Conflicts on the water are nothing new. It wasn’t that long ago that, along with apple cider and pumpkins, autumn brought the start of scallop fishing season and an increase in tensions between lobstermen who set their traps on the sea floor and scallop draggers who towed their metal drags along it. Individual lobstermen are still fiercely protective of “their” bottom — areas of the sea floor where they, and sometimes their fathers and grandfathers before them, have set their traps for years.
Maine’s growing aquaculture industry also has been a source of conflict. Owners of nearby shorefront properties have raised concerns about the environmental or aesthetic impacts of Department of Marine Resources-issued leases allowing oyster or mussel farming. In some cases, lobstermen have worried that a lease may limit their access to areas where they have set their traps. Recently, opponents to an application for a 40-acre shellfish lease in the southern Maine town of Brunswick have seized on what may be the legitimate concerns of a handful of local fishermen to attack the state’s aquaculture leasing process. With the help of a professional public relations consultant, the lease opponents appear to have undertaken a concerted effort to marshal Maine lobstermen against aquaculture. They claim that fish farmers can “own” up to 1,000 acres of the ocean, that DMR “grants 99 percent of all licenses and leases for aquaculture in Maine waters” notwithstanding objections from local lobstermen and that aquaculture leases can be transferred without a public hearing, unlike lobster licenses which can’t be transferred at all.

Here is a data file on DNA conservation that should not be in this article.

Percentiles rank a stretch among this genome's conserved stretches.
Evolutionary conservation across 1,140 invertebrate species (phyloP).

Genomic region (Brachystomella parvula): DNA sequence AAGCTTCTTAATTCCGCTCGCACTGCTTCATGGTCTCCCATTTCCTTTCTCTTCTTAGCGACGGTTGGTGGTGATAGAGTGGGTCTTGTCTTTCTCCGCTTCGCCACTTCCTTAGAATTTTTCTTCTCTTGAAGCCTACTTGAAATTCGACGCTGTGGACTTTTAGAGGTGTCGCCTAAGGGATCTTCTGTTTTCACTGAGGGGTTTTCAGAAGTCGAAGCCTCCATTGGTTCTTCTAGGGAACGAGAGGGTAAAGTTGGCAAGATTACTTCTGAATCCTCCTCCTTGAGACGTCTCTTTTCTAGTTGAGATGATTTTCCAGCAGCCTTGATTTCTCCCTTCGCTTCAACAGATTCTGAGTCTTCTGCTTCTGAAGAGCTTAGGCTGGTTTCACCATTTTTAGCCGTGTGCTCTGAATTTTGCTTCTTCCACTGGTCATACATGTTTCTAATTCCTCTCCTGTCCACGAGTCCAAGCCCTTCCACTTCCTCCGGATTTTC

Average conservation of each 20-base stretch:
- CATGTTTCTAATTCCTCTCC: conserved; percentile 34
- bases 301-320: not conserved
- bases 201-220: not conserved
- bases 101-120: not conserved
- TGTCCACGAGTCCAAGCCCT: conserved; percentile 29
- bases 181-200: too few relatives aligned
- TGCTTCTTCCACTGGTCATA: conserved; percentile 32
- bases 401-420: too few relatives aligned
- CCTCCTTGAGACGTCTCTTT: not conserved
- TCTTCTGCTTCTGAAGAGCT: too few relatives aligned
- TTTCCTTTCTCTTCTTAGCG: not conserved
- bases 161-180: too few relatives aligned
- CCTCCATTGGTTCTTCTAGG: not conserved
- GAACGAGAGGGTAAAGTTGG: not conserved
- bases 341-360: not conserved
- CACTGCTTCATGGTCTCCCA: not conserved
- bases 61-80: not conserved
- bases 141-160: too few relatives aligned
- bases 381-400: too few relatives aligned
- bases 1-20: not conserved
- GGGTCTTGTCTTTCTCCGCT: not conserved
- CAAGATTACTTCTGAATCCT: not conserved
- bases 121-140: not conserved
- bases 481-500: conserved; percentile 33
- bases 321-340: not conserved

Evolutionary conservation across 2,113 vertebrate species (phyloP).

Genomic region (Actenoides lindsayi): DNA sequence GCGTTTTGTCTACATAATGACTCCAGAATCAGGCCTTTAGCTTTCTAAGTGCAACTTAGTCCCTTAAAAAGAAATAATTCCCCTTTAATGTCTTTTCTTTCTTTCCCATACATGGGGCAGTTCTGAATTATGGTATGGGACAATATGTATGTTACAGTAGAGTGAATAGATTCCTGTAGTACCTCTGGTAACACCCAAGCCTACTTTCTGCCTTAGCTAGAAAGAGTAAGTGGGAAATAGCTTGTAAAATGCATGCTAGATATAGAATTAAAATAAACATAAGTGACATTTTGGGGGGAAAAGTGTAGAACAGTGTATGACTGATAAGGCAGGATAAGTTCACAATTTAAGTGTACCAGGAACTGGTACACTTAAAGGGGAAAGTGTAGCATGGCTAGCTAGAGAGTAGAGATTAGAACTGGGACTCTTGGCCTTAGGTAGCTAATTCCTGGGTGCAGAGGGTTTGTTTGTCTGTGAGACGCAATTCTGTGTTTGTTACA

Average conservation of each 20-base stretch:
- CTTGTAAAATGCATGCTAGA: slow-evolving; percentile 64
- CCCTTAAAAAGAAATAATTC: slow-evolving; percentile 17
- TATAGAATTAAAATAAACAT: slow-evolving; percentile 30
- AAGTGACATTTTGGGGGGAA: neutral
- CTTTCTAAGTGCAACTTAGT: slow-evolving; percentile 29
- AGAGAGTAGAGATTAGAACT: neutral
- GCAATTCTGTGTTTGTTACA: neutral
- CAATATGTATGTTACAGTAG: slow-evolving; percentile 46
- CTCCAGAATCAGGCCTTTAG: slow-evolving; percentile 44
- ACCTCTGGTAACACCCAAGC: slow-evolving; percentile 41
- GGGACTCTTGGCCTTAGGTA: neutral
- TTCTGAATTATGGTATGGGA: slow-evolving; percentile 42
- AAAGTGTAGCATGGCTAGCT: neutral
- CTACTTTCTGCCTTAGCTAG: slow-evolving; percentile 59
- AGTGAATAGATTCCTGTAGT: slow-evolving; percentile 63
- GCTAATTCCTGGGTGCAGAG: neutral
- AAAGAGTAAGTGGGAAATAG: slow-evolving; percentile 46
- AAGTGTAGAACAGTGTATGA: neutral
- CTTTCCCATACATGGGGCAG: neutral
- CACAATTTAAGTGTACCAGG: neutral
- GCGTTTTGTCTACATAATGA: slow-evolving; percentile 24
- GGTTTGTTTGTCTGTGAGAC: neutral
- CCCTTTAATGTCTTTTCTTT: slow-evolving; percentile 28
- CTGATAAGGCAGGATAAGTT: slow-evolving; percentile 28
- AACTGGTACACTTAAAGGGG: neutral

Of course, fish farmers don’t own any part of the ocean. Their leases from the state — which may not include more than 100 acres — include conditions on how they may operate and, in many cases, allow some fishing in the leased area. A company can have multiple lease sites totaling up to 1,000 acres.
Although aquaculture has been a part of Maine for nearly 50 years, no one entity has amassed leases encompassing the 1,000-acre limit. According to DMR, Cooke Aquaculture, a Canadian salmon farmer, leases some 637 acres spread over several sites between Swan’s Island and Cobscook Bay. The largest single lease in the state, for the bottom culture of mussels, covers just under 90 acres off Lamoine and allows lobster and crab fishing on the lease site. While no public hearing is required to transfer a lease, all transfers are subject to approval by DMR and nearby shorefront owners get prior notice of the transfer request and a chance to comment.
Lobstermen may have legitimate concerns about a particular lease application, or the leasing process in general, but it is a mistake to portray the lobster and aquaculture industries as enemies. Patrice McCarron, executive director of the Maine Lobstermen’s Association, says the organization supports aquaculture as part of a diverse marine economy. Many lobstermen already farm oysters, scallops or mussels to diversify their businesses. The key for future growth of the aquaculture industry, McCarron says, is that lobstermen be given adequate and early opportunities to participate in the leasing process so that DMR can address their legitimate concerns.
That seems perfectly logical. What should not be encouraged, though, is any effort to pit one kind of fishing, or the users of one kind of fishing gear, against another.
While the state’s aquaculture leasing process might well be improved, the Legislature and DMR have invested substantial efforts to establish aquaculture laws and regulations that are balanced and sustainable. It is wrong to suggest that lobstermen and other traditional fisheries have been discounted in the process.